U.S. Republican presidential candidate Donald Trump holds paperwork which states "Donald J. Trump, Veteran Fundraiser" during a news conference at Trump Tower in Manhattan, New York, U.S., May 31, 2016. REUTERS/Carlo Allegri(reuters_tickers)
By Emily Flitter and Jonathan Allen
NEW YORK (Reuters) - U.S. Republican presidential candidate Donald Trump on Tuesday detailed $5.6 million (£3.8 million) in contributions he raised for military veterans, and staged a fiery news conference where he attacked reporters for questioning him for months about the money.
Appearing at Trump Tower in Manhattan, the billionaire accused the media of failing to give him credit for raising the funds at an event in January in Iowa.
His tirade, in which he called one reporter "a sleaze" and sarcastically described another as a "real beauty," overshadowed what otherwise should have been an upbeat event for the presumptive Republican nominee.
"The press should be ashamed of themselves," he told reporters gathered before him. "You make me look very bad. I’ve never received such bad publicity for doing a good job."
While Trump has long had an adversarial relationship with the media, questions about the donations to veterans touched a raw nerve with him as he tries to build a conservative base ahead of the Nov. 8 general election.
Reporters have been persistently asking whether Trump in fact raised all the money he said he had in January and why it took so long to hand donations over to veterans groups.
A number of veterans groups listed by Trump on Tuesday as recipients confirmed they had received the donation as listed, ranging from $25,000 to, in one case, $1.1 million, which went to the Marine Corps Law Enforcement Foundation.
Some of the donations arrived in February or March, some as recently as last week around the time a critical article appeared in The Washington Post. The money arrived in the form of a check from the Donald J. Trump Foundation.
“We received a $75,000 gift early last week from the Trump Foundation, it was not restricted or earmarked in any way," said Katherine Fritz, director of development at America’s Vetdogs.
Trump's criticism of the media dashed the hopes of some Republican leaders who want him to tone down his rhetoric and become more magnanimous now that he has sealed the Republican presidential nomination.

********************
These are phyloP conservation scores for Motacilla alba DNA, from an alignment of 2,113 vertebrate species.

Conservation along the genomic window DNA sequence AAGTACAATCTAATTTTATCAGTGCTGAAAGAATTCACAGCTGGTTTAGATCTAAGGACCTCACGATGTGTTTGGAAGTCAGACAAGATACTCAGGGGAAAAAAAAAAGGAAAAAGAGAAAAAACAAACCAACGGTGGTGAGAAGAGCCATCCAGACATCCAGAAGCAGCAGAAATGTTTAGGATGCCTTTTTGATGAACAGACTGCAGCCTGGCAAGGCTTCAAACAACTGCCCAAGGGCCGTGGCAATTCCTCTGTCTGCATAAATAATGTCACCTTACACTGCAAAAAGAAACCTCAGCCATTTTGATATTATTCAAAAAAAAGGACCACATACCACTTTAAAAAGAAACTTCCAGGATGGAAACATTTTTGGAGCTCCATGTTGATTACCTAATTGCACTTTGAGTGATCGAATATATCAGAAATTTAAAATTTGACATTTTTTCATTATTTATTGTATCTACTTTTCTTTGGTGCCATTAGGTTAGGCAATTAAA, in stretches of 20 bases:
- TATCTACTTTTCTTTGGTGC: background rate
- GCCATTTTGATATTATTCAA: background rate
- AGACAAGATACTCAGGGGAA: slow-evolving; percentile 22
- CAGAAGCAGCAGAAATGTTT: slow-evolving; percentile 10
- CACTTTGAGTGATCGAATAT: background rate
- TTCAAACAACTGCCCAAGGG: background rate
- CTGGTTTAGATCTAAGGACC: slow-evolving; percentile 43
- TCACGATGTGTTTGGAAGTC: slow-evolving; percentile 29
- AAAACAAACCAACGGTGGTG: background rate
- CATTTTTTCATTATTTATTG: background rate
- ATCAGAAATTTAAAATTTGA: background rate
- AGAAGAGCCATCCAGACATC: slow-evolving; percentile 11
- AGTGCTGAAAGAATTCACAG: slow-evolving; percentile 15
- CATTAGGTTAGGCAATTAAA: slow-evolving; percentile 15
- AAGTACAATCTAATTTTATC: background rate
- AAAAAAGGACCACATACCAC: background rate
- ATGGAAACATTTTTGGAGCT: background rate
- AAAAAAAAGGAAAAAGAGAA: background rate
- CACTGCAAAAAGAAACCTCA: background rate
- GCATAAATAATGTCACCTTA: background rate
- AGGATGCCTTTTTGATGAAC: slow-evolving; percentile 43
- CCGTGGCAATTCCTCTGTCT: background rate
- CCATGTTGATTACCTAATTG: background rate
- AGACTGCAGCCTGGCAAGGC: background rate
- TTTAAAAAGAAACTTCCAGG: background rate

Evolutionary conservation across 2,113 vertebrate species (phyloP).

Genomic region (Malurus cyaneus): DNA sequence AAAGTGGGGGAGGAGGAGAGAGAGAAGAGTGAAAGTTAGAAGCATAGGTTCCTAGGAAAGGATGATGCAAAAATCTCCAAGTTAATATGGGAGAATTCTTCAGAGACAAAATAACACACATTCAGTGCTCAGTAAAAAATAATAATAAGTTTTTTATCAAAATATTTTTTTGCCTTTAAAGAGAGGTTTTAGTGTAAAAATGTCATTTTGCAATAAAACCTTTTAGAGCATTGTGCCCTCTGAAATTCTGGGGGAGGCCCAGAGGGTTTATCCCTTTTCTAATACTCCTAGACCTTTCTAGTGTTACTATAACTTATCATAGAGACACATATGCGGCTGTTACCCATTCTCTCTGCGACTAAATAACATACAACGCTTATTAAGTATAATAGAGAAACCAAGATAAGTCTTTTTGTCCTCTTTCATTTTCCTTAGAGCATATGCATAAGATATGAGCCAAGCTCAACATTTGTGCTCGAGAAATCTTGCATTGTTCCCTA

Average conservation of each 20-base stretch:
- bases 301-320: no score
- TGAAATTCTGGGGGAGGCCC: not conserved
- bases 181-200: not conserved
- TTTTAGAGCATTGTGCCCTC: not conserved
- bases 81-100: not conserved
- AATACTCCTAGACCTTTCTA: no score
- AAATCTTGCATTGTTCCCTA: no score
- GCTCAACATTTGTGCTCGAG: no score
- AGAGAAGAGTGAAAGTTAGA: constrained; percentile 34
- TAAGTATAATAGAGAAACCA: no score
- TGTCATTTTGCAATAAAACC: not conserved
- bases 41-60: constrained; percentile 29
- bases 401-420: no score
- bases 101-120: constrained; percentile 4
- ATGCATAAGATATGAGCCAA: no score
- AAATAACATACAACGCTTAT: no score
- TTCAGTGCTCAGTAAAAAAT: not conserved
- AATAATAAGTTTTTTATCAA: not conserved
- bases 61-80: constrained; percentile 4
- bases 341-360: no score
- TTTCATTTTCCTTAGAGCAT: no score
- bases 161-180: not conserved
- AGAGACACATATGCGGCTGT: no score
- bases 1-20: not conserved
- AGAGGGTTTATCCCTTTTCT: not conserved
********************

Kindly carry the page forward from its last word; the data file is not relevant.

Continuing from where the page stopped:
The Washington Post said Trump only handed over a personal donation of $1 million last week - four months after announcing it - once the newspaper started asking about the money.
Trump said the news coverage of his veterans group donations had been close to libellous. Asked whether he would maintain an adversarial stance with reporters if elected president, Trump said: "Yeah, it's going to be like this."
A reporter told Trump he seemed resistant to the kind of scrutiny that comes with the office of U.S. president.
But Ari Fleischer, a former White House press secretary for President George W. Bush, said the news media should stop fretting about how Trump treats them.
"My advice to the press: Stop interviewing yourselves about Trump's attack on the press. Don't worry about it. Just do your jobs and be fair," he said.
The contretemps took place on the same day documents were disclosed from a lawsuit involving Trump University, a now-defunct education programme that ran a real estate training programme.
Trump has attacked the presiding judge as hostile to him.
The university documents showed Trump University created a special class to teach students how to cash in on U.S. mortgage foreclosures when the United States was struggling with an entrenched housing crisis in 2009.
CLINTON POLL LEAD
Democratic presidential front-runner Hillary Clinton sought to take advantage of Trump's discomfort over the media scrutiny he has faced. She told CNN that Trump's tendency to attack his critics "is a recipe for gridlock in Washington."
Clinton defended her own policy toward dealing with the news media, saying she has conducted 300 interviews this year alone. Unlike Trump, she rarely holds news conferences. Her last one was last December.
Clinton leads Trump by 11 percentage points in the latest Reuters/Ipsos opinion poll. According to the May 27-31 survey of likely voters, 46 percent support the former U.S. secretary of state while 35 percent back Trump.
California Governor Jerry Brown on Tuesday endorsed Clinton for the Democratic nomination, saying it was the only way to "stop the dangerous candidacy of Donald Trump."
At his news conference, Trump also bristled at the possibility that Republicans opposed to him might run a third-party candidate as an alternative to Trump or the expected Democratic nominee Clinton.
He said a leader of that effort, Bill Kristol, editor of The Weekly Standard magazine, "looks like such a fool."
"Let me tell you these people are losers," said Trump, adding that a third-party candidacy would guarantee Clinton wins the White House and deny Republicans the chance to put conservatives on the Supreme Court.
"What you’re going to do is lose the election for the Republicans and therefore you lose the Supreme Court," he said.
Trump read out a list of veterans' organizations that had received money from the January event, which he attended instead of participating in a Fox News-sponsored candidates' debate. He said the money was benefiting 41 groups and that the total cash raised could climb as more comes in.
He turned the microphone over briefly to Al Baldasaro, a Trump supporter and a veteran from New Hampshire who also skewered the news media, saying reporters should "get your head out of your butt, focus on the real issues."
(Additional reporting by Amanda Becker and Doina Chiacu in Washington; Writing by Steve Holland; Editing by Alistair Bell and Howard Goller)